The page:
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The Independent is older than the city of Woodburn and is the longest running business in Woodburn.

FILE PHOTO - An undated photo of the Woodburn Independent press.Well, it crept up on us. We just passed a major milestone. On Saturday, it was exactly 130 years since the first issue of the Woodburn Independent was published (it also fell on a Saturday). The Independent is not only older than the city itself, which incorporated in 1889, but it's the longest running business in Woodburn.

So, for our editorial opinion this week, we thought we'd walk down memory lane and share some fun tidbits about the history of the paper. Much of the information we've gleaned is from a special publication the Independent printed in 1989 celebrating Woodburn's 100th birthday.

Jesse Settlemier, who has been called the father of Woodburn and would become the town's first mayor, thought Woodburn was growing enough that it could support its own newspaper. He offered financial backing to it and, in 1888, found a young lawyer, Leonard H. McMahan, to run it. The first Independent office was set up on the corner of First and Cleveland streets.

Since rolling out its first issue on Dec. 1, 1888 (which was mistakenly marked as Vol. 1, No. 2 instead of Vol. 1, No. 1), the paper has never missed an issue.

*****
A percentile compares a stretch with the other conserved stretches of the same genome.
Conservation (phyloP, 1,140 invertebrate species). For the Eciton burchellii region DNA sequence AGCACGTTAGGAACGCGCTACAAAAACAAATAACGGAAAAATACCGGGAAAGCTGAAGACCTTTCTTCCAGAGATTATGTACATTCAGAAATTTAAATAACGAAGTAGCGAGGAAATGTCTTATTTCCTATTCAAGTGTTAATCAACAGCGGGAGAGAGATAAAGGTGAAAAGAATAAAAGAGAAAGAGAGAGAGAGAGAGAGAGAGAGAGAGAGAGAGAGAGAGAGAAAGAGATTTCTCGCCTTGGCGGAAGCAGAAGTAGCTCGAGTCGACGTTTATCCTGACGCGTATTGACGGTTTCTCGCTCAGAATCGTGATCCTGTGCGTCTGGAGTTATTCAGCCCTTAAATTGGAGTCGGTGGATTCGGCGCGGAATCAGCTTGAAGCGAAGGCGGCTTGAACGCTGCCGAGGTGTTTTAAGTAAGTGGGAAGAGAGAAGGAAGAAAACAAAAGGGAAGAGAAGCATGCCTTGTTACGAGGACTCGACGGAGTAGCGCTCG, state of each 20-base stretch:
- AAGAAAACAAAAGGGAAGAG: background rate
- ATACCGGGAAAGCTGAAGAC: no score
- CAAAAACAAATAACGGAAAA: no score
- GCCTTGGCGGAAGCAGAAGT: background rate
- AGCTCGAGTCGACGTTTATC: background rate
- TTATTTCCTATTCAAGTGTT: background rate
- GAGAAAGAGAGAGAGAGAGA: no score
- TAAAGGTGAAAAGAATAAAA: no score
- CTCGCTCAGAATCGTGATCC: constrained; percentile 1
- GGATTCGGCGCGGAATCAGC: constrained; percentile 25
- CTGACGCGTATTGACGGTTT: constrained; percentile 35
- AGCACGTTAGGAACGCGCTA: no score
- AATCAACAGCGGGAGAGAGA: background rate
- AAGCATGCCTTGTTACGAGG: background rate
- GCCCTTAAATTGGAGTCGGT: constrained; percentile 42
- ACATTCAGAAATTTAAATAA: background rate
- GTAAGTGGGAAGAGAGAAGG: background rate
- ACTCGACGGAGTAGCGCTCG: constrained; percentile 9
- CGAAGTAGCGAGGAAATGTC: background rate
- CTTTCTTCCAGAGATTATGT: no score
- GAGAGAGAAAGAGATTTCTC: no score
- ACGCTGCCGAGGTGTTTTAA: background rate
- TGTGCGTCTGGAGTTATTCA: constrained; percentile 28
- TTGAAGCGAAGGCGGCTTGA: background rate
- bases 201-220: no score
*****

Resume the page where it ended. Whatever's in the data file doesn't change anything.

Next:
In the salutatory on Page 2 of the first issue, McMahan wrote, "It is not our intention to devote much time or space to politics, but rather to that which will most benefit and interest an agricultural community. ... Standing, as we do, distinctly apart from all political parties, we reserve the right to criticise or condem (sic) the tenets of any or all parties, and will exercise this right without fear or favor."

McMahan would become known as a "fighting editor" with strong political beliefs and a knack for stirring up controversy. Years later, he is thought to have said, "I've been in a fist fight on every street corner in Woodburn and got licked in most of them." According to longtime Independent publisher Gene Stoller in the 1989 publication, it's rumored that McMahan even shot a man following a political argument, though he didn't kill him.

During the depression of 1893, the newspaper owner let people drop off cord wood in his lot in exchange for subscriptions (at that time, subscriptions were only $1.50 for a year!).

A.S. Auterson, who McMahan hired to run the printing side of the business, stayed on when McMahan left after five years. The next editor , a Presbyterian minister named J.E. Day., didn't last long. Herbert Gill took over for Day a year later in 1895.

Gill published papers in Colorado, Canby, Aurora and what is now Lake Oswego. He was resourceful. Stoller told the story that at a previous paper, having run out of metal strips for leading to separate the lines of type, Gill ran to local saloons to convert their wooden cigar boxes into leading.

Even though he retired in 1930, Gill or one of his family members would be involved with the Independent until 1972 (when his granddaughter's husband and Independent publisher, Stoller, sold the paper).

It was under Gill and Auterson's leadership that the Linotype machine was set up, in 1914. When the owners needed money, they mortgaged the Linotype, usually to local businessman Henry Chapelle, who would come up with the necessary cash to keep the newspaper going. The Linotype never moved, it kept doing its work, but just its owner was anybody's guess.

When Gill retired in 1930, Rodney Alden replaced him. Alden had a law degree, had been a high school teacher and had written for the Oregon Statesman.